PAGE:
Reason cited as massive freshwater discharge due to intense rainfall
In 2011, there was a mass die-off of wild Olympia oysters in north San Francisco Bay, the cause of which remained a mystery for a long time.
But not anymore.
Researchers from University of California, Davis have discovered the reason for the mass die-off: atmospheric rivers.
In March 2011, a series of atmospheric rivers found their way to California, bringing with them intense rainfall. This led to a massive discharge of freshwater into the San Francisco Bay, which experienced a drastic drop in salinity within a few days to a level that it was too low for the oysters to survive. These atmospheric rivers comprise narrow stretches of concentrated moisture – several thousand kilometres long – in the lower atmosphere. They have been the cause of heavy rain in the region.
The research team, led by Brian Cheng, reconstructed the 2011 incident, and published their findings in the recent issue of Proceedings of the Royal Society B.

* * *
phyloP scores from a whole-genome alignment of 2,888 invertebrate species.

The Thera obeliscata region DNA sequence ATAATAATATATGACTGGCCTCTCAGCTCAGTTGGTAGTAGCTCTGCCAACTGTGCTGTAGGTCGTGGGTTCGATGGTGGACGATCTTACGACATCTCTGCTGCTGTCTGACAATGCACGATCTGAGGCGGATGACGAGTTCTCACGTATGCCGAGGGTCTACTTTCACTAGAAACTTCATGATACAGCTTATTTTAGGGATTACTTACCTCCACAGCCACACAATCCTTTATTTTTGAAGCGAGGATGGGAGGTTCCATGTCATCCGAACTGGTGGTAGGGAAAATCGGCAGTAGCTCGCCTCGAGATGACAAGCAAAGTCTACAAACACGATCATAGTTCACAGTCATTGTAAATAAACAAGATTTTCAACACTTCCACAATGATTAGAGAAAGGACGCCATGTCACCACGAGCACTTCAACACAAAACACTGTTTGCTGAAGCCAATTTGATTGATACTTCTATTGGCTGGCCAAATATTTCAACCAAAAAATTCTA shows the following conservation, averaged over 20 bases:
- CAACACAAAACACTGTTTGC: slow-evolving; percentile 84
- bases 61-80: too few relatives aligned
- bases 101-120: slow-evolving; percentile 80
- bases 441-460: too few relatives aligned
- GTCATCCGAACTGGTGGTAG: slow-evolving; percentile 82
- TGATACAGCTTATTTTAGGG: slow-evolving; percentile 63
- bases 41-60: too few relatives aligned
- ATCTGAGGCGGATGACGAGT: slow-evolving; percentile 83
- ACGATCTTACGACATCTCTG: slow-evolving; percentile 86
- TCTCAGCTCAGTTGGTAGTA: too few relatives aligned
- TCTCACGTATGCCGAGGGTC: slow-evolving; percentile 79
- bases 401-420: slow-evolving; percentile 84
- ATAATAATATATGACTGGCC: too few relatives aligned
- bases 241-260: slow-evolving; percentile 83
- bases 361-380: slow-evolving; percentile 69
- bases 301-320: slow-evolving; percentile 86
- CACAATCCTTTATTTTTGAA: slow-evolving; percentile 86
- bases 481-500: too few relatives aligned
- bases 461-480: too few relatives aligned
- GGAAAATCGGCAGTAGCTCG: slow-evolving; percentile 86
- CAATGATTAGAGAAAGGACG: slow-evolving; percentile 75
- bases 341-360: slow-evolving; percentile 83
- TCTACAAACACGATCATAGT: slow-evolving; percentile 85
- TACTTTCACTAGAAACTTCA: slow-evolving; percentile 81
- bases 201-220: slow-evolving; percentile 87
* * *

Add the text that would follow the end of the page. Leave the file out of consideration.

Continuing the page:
Atmospheric rivers transport huge amounts of moisture around the world. If they are at land, severe precipitation such as rain or snow can result, leading to floods. According to the researchers, the ten most severe floods in Great Britain since 1970 have been associated with atmospheric rivers.
The research team had been studying a population of Olympia oysters (Ostrea lurida) in north San Francisco Bay from October 2009 to July 2011. Every three months, they would take note of the population size.
Then came March 2011, which brought along the rain caused by atmospheric rivers. The salt content in the bay dropped to a great extent and, for eight consecutive days, remained below the level which the researchers had concluded was the threshold for low salinity for the oysters. By July 2011, almost all the oysters had died.
By November 2013, the population of oysters in the region had recovered. However, according to Cheng, “These new oysters are smaller and less fertile, and that may have consequences for restoring oysters in San Francisco Bay.”
More information: www.ucdavis.edu
Link to the study: rspb.royalsocietypublishing.org/content/283/1844/20161462